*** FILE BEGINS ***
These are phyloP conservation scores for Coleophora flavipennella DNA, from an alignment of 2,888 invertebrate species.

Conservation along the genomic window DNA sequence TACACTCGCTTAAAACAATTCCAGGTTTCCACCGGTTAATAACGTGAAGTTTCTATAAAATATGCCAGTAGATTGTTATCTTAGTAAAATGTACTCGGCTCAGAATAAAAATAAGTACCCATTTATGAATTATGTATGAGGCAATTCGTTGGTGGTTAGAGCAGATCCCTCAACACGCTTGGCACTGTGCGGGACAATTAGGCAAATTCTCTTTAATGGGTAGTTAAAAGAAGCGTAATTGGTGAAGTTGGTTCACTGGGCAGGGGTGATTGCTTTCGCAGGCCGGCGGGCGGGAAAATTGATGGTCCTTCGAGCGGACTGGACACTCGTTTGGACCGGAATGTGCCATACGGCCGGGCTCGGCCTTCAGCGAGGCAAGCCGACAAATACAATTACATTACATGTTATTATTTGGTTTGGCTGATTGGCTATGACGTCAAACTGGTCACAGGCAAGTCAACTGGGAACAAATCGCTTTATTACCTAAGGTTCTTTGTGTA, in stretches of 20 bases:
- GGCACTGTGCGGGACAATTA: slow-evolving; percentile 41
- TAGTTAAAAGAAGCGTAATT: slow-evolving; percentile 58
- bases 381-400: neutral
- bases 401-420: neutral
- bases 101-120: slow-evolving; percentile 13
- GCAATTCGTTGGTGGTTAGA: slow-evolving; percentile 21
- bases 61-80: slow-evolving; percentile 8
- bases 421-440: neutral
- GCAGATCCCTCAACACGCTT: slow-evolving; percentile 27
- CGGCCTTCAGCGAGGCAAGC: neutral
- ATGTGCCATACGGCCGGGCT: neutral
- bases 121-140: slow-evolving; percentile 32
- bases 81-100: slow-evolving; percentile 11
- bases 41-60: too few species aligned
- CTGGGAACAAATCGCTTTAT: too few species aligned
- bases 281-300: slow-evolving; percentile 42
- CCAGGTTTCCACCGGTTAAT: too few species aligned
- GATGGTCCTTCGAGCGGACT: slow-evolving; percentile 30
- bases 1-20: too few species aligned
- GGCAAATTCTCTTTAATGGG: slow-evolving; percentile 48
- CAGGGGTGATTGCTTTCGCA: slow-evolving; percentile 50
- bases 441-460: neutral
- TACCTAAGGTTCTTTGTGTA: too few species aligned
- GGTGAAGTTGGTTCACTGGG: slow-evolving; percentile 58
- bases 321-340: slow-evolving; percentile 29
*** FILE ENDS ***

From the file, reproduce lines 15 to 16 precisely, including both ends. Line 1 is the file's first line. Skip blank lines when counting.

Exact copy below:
- bases 81-100: slow-evolving; percentile 11
- bases 41-60: too few species aligned